It was a long wait to see if I had qualified as a fast loser.
The long road to Rio
After a series of setbacks and disappointments, UAlberta’s Carline Muir refocuses on her Olympic dreams.
By MICHAEL BROWN
Updated Aug. 19, 2016: Carline Muir made it to the 400-metre semifinals in Rio, running a time of 51.11. She did not qualify for the finals, but will give it another shot in the 4 x 400 relay, which begins Friday night.
In one of the entries into University of Alberta’s Universiade Pavilion, affectionately referred to as the Butterdome, a list of the school’s track and field records turns a blind eye to time.
Some of the records are new, though more are old and seemingly unbreakable. Either way, they all tell, or are in process of telling, a tale about how the best was still to come.
One of the stories yet to be fully written is the Spartan yellow and black placard dedicated to the 38.51 seconds it took first-year Pandas standout Carline Muir to clear the 300-metre track as an 18-year-old in winning the CIS Track and Field Championships in Saskatoon back in 2006.
At the time, that mark was only the latest in a meteoric rise to prominence that seemed almost limitless. Within two years, Muir would set a personal best in the 400 metres at the Beijing Olympics in a nice showing that should have served as another stepping stone in what looked like the start of a long career.
Her momentum kept up through 2009, winning a bronze medal in the 400 metres and a gold in the 4x400-metre relay at the Summer Universiade in Serbia. In 2010, she anchored Team Canada to a bronze medal in the relay at the Commonwealth Games in Delhi, India.
Then things got complicated.
First, her coach Kevin Tyler, former coach of the U of A’s Canadian Athletics Coaching Centre, left for the United Kingdom to coach the British national team. A rash of injuries followed as did a move to Florida where Muir found herself surrounded by people who didn’t share her dream.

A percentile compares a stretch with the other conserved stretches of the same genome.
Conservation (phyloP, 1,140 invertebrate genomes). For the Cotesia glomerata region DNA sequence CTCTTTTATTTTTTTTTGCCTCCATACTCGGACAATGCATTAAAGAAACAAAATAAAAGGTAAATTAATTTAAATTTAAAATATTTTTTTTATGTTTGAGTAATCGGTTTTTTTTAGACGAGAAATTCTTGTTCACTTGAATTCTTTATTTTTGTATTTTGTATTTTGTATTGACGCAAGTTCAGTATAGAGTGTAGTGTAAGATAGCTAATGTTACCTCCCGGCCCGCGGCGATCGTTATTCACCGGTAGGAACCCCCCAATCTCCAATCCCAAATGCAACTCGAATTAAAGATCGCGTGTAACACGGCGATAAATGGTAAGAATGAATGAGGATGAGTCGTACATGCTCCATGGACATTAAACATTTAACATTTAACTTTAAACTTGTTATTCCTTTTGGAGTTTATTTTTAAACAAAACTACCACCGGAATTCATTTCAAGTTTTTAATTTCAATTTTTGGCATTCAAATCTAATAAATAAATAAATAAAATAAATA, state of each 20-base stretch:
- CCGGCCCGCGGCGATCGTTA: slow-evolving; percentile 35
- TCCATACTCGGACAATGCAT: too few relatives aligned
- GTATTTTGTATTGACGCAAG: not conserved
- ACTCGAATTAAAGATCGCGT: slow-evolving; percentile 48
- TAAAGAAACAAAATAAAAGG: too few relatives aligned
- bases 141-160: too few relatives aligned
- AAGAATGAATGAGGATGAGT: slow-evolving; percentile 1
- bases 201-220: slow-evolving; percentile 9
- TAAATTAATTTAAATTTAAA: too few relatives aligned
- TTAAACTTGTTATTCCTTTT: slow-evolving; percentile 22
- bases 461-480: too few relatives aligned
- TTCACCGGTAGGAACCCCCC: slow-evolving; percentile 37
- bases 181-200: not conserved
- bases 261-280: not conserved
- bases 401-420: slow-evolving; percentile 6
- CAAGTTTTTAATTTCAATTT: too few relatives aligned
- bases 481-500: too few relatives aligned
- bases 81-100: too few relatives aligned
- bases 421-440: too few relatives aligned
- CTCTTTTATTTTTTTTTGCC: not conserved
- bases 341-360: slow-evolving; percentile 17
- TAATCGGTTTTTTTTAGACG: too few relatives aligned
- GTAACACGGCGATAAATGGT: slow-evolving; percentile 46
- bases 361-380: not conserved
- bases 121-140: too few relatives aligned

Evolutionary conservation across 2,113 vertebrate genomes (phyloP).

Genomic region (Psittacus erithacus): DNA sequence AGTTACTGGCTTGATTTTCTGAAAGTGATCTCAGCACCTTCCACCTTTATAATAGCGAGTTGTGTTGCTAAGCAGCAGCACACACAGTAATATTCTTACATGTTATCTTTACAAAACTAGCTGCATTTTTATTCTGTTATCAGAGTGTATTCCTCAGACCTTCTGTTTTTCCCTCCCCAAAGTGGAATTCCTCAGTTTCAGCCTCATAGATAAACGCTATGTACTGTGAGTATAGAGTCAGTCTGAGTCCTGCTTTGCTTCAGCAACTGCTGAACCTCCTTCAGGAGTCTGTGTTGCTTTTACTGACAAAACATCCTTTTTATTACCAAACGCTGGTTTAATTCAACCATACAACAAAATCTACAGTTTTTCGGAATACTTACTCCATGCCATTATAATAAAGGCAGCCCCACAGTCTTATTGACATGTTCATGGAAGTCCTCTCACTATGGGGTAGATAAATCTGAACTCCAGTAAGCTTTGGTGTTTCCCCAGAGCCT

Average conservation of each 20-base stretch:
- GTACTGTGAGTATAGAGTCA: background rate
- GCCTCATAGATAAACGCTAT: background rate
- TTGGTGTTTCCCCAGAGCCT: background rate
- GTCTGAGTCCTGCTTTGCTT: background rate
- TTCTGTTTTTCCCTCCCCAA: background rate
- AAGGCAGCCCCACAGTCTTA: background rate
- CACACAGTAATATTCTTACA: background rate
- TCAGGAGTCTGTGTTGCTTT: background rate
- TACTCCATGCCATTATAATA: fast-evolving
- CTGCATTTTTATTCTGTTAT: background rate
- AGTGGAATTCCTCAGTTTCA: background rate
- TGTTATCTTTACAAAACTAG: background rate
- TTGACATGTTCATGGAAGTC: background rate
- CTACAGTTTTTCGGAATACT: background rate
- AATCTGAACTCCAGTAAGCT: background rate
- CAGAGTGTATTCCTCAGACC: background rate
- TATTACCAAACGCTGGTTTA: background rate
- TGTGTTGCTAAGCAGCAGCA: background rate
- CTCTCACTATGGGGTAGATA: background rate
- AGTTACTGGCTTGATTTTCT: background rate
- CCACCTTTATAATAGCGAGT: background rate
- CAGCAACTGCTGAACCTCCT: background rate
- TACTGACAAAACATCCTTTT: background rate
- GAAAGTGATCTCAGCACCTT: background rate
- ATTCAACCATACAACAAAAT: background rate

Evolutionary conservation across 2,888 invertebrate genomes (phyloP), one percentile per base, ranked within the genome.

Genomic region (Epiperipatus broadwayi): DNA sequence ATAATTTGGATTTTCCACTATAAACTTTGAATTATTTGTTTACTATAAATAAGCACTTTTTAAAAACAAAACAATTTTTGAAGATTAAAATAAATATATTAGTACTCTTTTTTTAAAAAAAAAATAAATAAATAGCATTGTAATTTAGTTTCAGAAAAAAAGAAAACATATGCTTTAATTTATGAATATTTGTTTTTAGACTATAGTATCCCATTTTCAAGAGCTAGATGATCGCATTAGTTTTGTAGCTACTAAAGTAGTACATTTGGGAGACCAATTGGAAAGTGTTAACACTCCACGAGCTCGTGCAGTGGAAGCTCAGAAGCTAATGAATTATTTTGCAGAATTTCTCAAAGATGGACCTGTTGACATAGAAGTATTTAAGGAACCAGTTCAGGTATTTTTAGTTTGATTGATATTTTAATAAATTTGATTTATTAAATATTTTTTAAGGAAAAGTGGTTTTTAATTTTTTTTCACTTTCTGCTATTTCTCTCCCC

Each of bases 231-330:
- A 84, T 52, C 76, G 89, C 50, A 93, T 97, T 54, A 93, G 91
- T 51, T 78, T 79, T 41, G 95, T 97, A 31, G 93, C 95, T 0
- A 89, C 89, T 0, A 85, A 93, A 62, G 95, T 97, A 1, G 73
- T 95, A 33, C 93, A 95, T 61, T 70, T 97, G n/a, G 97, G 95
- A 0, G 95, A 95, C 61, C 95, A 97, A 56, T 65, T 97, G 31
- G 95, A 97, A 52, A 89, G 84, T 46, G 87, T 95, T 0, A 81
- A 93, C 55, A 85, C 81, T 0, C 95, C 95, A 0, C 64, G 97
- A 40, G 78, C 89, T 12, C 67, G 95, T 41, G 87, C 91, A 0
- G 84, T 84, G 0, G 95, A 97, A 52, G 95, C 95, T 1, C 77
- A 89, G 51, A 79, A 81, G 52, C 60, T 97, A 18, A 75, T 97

After sending notice in Beijing, Muir was left on the outside looking in just four years later. She missed qualifying for the 2012 London Olympics and the 2014 Commonwealth Games.
“2010 to 2014 weren't the greatest years,” says Carline.
If nothing else, however, overcoming odds is what has always driven her to push further.
Despite being told she was too small, too “breakable” as an adolescent, Muir would defiantly take to the starting line and proceed to out-sprint schoolyard after schoolyard full of classmates in her native Jamaica.
After moving to Toronto, Muir remembers taking her position in the opening heat of a local Grade 9 track meet. She stood upright and barefoot as her competitors systematically backed into their starting blocks, took their marks, and then watched helplessly as shoeless Muir vanished down the track.
She quickly began to dominate the Ontario track and field scene in three different sports: the 100-metre sprint, the shot putt and long jump. The 400-metre sprint wasn’t among them.
“My coach suggested that maybe I should try it,” says Muir. “The first time I ran it, I won but I was in so much pain, I swore I was never going to run it ever again no matter what anyone said. I guess that was a lie.”
By the time Grade 12 rolled around, Muir could have punched her ticket to any one of the athletics powerhouses in the United States. However, a visit to the U of A and a talk with coach Tyler changed everything.
Her high school coach was emphatic that she ship off to Texas A&M, but Muir knew the U of A was the right choice
“The biggest thing was I could basically call my own shots, train, go to school at the same time, and I thought it was better for my family to stay in Canada—I was basically given more flexibility.”
Success at the U of A